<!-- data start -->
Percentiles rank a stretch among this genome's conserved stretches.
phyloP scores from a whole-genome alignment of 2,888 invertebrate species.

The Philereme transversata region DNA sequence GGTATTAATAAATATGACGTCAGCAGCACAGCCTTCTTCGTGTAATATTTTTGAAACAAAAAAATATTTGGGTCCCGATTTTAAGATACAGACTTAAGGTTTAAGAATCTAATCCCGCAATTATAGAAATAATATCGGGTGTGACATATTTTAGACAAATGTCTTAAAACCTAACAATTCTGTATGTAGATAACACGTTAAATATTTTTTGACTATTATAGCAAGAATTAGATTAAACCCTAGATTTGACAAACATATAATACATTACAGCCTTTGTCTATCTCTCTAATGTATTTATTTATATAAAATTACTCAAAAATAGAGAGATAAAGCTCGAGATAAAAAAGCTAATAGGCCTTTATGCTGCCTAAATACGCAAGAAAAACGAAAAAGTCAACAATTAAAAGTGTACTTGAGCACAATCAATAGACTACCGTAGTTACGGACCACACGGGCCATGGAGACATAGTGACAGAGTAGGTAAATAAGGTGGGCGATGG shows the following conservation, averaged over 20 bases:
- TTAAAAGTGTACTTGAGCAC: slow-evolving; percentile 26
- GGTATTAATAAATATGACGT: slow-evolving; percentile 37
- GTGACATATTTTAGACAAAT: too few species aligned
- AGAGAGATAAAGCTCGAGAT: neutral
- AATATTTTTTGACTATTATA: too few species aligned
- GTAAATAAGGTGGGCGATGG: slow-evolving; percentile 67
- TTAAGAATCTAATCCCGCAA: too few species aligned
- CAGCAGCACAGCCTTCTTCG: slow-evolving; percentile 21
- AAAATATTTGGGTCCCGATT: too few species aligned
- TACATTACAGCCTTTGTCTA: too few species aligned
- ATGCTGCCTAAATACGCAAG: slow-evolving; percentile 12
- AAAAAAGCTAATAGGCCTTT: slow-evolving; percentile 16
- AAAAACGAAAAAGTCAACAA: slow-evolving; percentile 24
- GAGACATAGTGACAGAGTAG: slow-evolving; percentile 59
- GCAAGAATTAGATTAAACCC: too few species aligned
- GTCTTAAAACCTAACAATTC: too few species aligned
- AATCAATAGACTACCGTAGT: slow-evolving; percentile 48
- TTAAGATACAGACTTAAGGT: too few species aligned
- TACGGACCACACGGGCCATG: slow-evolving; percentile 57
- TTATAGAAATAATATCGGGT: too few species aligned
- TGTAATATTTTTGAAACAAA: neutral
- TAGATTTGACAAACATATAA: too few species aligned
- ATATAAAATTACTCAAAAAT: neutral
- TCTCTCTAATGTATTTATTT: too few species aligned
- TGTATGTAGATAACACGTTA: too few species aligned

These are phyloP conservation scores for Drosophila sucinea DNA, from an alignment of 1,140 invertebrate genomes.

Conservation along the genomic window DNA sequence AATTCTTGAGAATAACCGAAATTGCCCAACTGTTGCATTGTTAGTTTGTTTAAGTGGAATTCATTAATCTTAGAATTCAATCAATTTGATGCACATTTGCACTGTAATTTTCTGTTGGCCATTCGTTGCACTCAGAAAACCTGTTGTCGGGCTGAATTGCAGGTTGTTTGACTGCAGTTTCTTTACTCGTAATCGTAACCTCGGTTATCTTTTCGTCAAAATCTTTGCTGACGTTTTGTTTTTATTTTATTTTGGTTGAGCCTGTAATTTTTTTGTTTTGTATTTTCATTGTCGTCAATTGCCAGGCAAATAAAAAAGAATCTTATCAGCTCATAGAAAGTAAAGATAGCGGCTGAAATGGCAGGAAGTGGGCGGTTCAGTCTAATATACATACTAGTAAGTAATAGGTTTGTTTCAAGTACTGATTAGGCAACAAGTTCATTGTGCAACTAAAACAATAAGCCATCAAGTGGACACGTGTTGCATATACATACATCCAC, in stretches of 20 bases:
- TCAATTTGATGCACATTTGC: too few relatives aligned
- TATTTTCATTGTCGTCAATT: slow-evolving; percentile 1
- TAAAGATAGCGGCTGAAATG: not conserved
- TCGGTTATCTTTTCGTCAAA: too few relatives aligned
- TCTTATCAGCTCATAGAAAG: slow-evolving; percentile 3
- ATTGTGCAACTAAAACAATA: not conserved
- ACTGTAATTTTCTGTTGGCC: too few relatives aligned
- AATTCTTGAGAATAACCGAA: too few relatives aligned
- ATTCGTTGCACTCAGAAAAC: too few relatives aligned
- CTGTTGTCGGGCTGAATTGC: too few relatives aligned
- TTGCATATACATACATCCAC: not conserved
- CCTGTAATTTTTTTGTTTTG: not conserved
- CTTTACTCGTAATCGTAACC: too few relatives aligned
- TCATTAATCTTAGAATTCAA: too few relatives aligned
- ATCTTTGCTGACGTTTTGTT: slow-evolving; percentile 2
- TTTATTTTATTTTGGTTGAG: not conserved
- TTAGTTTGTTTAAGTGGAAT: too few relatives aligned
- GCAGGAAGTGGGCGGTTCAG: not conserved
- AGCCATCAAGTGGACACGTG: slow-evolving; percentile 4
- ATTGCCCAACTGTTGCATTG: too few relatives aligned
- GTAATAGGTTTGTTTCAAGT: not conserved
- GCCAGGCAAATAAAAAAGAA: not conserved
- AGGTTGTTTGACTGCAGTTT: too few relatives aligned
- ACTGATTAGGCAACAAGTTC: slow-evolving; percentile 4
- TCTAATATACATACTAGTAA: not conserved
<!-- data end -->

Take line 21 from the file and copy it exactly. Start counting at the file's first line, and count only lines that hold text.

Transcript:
- TTAAGATACAGACTTAAGGT: too few species aligned